Cross Justice (Alex Cross #23), by James Patterson

Seven stars

In this most recent Alex Cross novel, Patterson opens up about the protagonist who has been through many peaks and valleys over the past two decades. After an absence of over three decades, Alex Cross is headed home, back to his roots in North Carolina. While it would be nice to call this a family vacation in its truest form, Cross has a mission. Stefan Tate, a cousin, is on trial for rape and murder, with a pile of evidence making his guilt all but certain. However, Cross remains open-minded and begins poking around into the narrative offered by Stefan, as well as that which the district attorney is using at trial. This uncovers more than Cross can imagine, including a deep-rooted suspected drug ring headed by one of the town’s most active businessmen. As he struggles to find innocence in a town where guilt has already been determined, Cross also must address the deaths of his parents and the pains it caused him in his childhood. Digging deeper, Cross learns that the additions his parents had may not have cost them their lives, but these revelations are wrapped in other barbed truths. Cross heads to Florida to get answers, where he stumbles into a set of murder investigations in which socialites appear to be committing drastic forms of suicide. When Cross uncovers a key piece of evidence, he is able to help solve one case and blow another wide open, which necessitates a quick return to the rest of the family before others are hurt. Back in North Carolina, Cross may hold the key to the trial as well as answers to put his family at rest. A stunning turn-around for the usually lacklustre Patterson, which might draw long-time Alex Cross fans back into the fold.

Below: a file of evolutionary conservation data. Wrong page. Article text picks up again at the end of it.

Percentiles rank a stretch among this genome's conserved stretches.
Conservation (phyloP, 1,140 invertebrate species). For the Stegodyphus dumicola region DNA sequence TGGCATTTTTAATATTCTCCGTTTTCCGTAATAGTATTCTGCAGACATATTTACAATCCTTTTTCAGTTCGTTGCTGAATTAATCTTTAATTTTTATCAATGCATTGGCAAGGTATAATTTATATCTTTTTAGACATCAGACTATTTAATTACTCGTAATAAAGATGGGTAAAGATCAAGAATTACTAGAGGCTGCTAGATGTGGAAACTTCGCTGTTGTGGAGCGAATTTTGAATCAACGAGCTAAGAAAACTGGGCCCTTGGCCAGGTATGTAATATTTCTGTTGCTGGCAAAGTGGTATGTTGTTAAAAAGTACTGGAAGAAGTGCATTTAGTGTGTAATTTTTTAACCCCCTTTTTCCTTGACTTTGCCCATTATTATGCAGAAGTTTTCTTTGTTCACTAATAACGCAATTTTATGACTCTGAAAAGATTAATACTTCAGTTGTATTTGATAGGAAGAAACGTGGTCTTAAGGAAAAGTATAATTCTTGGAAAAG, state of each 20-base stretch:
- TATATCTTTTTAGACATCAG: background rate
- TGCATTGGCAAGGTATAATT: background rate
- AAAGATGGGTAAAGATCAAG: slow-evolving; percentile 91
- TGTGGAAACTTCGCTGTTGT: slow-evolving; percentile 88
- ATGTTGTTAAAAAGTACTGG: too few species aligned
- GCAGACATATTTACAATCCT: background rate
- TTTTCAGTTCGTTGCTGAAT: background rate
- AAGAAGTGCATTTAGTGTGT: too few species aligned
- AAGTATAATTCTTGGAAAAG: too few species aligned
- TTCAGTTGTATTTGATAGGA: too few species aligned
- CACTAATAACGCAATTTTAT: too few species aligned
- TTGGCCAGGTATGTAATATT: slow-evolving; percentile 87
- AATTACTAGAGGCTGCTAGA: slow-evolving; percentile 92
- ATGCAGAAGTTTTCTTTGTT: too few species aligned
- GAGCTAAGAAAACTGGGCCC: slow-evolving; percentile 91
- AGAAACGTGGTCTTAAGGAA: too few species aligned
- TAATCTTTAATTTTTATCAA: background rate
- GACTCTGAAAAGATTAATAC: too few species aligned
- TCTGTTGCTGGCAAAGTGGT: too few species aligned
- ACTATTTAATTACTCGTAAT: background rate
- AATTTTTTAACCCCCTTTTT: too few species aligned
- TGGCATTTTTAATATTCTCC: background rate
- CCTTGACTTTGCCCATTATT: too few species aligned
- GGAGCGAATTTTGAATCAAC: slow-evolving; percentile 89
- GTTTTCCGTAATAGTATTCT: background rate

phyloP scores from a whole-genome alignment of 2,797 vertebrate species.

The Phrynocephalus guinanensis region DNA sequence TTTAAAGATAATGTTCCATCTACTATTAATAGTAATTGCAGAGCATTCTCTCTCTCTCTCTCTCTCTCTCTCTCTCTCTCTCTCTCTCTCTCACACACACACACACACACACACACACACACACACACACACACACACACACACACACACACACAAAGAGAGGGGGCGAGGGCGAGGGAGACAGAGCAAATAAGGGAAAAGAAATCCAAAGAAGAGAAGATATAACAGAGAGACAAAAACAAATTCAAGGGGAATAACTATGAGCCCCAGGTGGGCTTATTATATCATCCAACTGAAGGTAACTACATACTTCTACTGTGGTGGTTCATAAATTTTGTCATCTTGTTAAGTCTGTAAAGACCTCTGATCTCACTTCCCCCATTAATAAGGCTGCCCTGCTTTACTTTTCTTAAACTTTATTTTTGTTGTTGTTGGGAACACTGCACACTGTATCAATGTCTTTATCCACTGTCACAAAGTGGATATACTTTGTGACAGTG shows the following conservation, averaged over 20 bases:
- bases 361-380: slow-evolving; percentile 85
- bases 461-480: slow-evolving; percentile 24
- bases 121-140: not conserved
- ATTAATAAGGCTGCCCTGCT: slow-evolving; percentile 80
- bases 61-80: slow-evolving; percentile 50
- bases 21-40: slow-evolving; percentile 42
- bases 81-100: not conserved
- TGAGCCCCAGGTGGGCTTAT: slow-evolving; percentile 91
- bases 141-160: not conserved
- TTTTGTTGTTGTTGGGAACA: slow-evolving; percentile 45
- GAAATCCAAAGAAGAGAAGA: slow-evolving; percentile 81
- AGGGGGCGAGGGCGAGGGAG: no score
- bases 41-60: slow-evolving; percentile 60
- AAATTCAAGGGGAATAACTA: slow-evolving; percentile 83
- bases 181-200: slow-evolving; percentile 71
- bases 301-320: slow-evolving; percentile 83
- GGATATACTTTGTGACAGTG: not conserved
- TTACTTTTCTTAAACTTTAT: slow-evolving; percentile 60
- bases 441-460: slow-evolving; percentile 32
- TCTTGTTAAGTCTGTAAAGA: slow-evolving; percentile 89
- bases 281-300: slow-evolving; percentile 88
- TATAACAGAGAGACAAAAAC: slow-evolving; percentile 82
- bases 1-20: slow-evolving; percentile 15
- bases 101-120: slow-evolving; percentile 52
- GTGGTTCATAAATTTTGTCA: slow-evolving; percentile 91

Can this be the same James Patterson who churns out tepid novels as fast as a reader can digest them? It seems as though the old dog might have a new trick or two. Perhaps it is that he holds the story as his own or that he is tired of sub-par publications (which still earn him millions). In any case, Patterson delivers a wonderful story that offers a very strong Alex Cross backstory, one that is long-past due. Patterson also builds on a few developments to bring other Cross family members some drama of their own. While every Cross story seems to need a serial killer and their own machinations, it seems as though Patterson only added this branch out of necessity, for it plays a seemingly minor role in the larger narrative. Still, I remain in awe that such a powerful story could come so easily from James Patterson. What a turn around!

Kudos, Mr. Patterson for returning to your days of glory. I can only hope you will not abandon this writing style, preferring stellar pieces of writing to which your name is affixed.

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